Generational differences also create a need, Mr. Bruno said. “Millennials just want information,” he said. “They don’t want to go through the trouble of going to people and their filters to get it,” preferring kiosks over clerks, while veteran business travelers still want personal encounters.
“The flip side of this is the millennial working in a guest-facing position” who may not be well versed in personal communication, Mr. Bruno said, “because they have been engaging through other means, through the phone, or through their tablet.”
But what remains important, he said, are “feelings, since we have recognized we are in the experience economy. Service and hospitality are two different things. Service is the things that you do for people. Hospitality is how you make them feel while you’re doing those things.”
Some cities and regions have developed their own programs aimed at increasing the number of conventions and ensuring that visitors have a positive experience. Among them is the Destination Champions program developed by the marketing organization Discover the Palm Beaches to increase convention activity in Palm Beach County, Fla. The program encourages local business leaders to promote the county as a convention destination whenever they are traveling on business.
Other places developed programs for specific time periods, then continued them. Detroit created “The World Is Coming to Detroit” when the city was the host of Super Bowl XL in 2006, then used a version of the program for several years. According to Michael O’Callaghan, the executive vice president and chief operating officer of the Detroit Metro Convention and Visitors Bureau, the program began as a hospitality training program for the bureau’s 800 members but eventually became a seminar series that has recently focused on social media and other topics.
A consulting program based in Tucson, Certified Tourism Ambassadors, trains hospitality workers. Mickey Schaefer, the chief executive and founder, said she had developed the idea in 2006 while working for the American Academy of Family Physicians to plan its conventions. Hospitality workers sometimes did not know their own cities, leading to bad experiences, she said.
Ms. Schaefer said she and a colleague developed the program, which includes workshops that look at hypothetical itineraries.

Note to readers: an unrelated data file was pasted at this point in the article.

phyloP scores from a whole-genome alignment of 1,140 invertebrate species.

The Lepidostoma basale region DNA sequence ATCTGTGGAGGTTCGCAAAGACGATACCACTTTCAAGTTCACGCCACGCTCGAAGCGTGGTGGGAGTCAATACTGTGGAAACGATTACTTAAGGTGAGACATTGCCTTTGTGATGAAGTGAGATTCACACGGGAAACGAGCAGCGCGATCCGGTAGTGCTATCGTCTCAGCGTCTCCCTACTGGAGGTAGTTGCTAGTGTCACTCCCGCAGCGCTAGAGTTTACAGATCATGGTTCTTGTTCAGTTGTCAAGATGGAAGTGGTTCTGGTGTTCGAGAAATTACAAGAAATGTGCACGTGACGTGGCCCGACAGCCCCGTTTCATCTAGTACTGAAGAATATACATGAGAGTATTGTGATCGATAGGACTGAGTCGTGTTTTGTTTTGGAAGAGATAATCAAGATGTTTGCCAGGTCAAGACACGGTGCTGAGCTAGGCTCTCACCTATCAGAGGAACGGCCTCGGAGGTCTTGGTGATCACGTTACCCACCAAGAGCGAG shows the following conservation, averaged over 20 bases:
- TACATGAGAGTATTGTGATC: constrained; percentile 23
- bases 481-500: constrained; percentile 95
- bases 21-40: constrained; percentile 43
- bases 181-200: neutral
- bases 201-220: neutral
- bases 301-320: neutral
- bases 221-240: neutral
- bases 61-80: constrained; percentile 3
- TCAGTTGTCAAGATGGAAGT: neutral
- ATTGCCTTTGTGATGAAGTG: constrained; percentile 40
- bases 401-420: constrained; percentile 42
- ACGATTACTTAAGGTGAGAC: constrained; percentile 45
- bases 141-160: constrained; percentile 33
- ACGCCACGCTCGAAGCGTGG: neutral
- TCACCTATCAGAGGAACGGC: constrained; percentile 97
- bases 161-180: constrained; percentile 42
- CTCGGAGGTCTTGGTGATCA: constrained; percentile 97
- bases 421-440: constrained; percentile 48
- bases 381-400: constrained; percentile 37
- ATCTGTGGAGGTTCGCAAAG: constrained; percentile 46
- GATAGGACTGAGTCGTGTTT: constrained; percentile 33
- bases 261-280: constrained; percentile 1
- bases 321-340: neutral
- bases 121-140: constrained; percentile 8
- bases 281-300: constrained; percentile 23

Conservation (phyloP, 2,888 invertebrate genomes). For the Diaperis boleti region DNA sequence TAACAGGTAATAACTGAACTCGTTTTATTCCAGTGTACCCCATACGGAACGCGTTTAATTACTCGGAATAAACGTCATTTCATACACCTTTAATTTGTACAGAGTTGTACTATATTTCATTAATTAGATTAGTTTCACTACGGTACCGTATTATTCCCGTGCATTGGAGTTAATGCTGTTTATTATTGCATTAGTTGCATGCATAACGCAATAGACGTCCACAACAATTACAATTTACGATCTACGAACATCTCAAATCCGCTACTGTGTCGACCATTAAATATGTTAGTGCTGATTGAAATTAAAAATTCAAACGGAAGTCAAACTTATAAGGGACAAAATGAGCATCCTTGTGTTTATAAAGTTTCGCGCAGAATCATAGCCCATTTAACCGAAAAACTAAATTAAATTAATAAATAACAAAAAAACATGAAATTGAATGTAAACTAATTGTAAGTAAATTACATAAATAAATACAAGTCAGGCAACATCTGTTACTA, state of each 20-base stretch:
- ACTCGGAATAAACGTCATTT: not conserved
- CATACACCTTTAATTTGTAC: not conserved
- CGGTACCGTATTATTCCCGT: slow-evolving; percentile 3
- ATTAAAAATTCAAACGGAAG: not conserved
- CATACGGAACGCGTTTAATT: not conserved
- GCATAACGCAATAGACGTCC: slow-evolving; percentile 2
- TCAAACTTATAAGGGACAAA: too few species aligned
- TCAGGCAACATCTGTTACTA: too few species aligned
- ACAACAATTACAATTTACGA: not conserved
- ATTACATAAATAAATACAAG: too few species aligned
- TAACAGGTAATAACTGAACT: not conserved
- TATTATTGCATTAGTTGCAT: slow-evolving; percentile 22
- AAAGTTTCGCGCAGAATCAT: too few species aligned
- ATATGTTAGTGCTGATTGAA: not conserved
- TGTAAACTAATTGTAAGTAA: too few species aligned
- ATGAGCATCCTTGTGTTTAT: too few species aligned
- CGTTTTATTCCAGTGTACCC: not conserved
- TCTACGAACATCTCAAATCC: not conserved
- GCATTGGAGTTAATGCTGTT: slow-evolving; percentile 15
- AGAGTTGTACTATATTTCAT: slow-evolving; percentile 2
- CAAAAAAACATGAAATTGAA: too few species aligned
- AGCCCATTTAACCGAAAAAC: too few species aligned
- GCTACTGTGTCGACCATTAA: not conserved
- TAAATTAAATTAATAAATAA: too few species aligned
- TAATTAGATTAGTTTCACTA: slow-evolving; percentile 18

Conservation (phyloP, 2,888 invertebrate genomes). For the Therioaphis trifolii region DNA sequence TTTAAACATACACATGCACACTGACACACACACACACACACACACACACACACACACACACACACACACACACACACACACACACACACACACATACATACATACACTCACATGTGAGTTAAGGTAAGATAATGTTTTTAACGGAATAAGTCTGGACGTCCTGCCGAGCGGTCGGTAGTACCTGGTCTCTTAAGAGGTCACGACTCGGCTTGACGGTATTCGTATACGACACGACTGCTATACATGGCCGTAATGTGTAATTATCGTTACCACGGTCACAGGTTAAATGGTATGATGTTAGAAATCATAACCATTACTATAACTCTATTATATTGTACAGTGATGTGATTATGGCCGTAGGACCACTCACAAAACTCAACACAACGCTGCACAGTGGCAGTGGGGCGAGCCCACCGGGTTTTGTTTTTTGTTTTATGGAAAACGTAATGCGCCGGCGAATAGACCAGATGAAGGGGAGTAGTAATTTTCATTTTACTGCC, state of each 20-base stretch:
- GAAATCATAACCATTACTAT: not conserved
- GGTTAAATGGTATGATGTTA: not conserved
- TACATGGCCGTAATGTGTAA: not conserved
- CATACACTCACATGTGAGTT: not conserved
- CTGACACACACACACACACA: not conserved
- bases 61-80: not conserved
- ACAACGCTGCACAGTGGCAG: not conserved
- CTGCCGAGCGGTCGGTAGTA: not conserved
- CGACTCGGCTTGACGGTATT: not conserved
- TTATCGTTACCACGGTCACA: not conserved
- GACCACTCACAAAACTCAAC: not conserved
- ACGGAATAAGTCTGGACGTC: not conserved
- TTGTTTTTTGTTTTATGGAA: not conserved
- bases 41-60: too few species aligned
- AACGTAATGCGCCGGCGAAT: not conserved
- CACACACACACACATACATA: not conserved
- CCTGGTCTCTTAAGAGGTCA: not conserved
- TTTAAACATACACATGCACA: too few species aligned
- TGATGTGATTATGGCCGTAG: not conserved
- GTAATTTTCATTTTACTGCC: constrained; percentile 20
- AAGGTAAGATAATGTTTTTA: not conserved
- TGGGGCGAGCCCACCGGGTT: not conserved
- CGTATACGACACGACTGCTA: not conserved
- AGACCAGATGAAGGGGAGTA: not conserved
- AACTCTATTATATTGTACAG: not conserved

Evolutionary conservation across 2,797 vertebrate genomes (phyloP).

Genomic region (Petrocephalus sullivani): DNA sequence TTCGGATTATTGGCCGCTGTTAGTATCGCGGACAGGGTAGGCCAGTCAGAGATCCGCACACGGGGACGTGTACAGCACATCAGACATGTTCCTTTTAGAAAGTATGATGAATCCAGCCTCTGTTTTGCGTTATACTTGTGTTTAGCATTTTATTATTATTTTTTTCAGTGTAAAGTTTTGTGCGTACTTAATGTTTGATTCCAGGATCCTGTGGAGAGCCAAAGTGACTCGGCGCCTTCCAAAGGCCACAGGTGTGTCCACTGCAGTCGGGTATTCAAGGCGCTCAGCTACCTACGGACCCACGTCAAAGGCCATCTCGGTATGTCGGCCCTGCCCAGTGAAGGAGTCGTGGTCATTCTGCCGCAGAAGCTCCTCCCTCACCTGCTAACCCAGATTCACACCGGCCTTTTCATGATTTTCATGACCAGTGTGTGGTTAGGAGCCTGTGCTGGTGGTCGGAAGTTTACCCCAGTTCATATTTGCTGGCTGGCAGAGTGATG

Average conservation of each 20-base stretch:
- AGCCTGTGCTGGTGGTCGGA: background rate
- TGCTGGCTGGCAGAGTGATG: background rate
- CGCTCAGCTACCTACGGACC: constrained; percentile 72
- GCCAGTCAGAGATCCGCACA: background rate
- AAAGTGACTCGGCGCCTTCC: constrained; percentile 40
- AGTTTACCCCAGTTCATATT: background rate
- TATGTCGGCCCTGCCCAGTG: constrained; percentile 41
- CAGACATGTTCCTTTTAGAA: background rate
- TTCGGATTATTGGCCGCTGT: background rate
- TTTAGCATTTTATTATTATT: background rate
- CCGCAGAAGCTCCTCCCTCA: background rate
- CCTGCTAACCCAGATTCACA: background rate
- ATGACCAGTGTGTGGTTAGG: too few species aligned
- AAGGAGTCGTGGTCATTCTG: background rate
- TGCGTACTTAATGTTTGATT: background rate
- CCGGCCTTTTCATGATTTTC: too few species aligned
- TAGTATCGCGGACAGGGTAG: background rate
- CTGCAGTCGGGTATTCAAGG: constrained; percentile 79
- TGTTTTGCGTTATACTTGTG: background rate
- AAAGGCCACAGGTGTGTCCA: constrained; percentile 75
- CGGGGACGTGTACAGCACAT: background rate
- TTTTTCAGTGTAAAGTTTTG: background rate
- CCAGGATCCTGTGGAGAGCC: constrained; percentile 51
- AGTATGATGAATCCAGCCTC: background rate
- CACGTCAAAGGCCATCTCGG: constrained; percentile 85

The program, she said, “is more than just helping the customer. It is helping them find the richness of whatever they are interested in.” She added that the program also instills civic pride. “If you have pride and passion for where you are, that will come out in any interaction.”
Clifford Steward, a bellman at the Hampton Inn and Suites Columbus-Downtown in Ohio, participated in the program. He said he had people skills but wanted to know the city better.
The program “made me more aware of the activities around the city that people can experience,” he said. “When a guest is pleased, and when they return from any event, they greatly appreciate it and it makes us look good and the city look good.”
Chuck Gose, the vice president for business development and partnerships for the business communication app StaffConnect, said Mr. Steward was the reason he stays at Hampton Inn and Suites. “When I think of somebody being a true ambassador of a city, he comes to mind, because whether I go back for business or whether I go back with my family, that’s where I am going to go stay,” Mr. Gose said.
Citing Mr. Steward’s precise restaurant advice, Mr. Gose said: “Having well-trained staff helps a business traveler break out of a rut. I think as business travelers you can become very habitual in your travels and not really take the time to embrace the unique elements of certain cities.”
Correction: July 12, 2017
An article on Tuesday about hotels that are training workers to improve their hospitality skills misstated the name of Philadelphia’s tourist bureau. It is the Philadelphia Convention and Visitors Bureau, not Discover Philadelphia.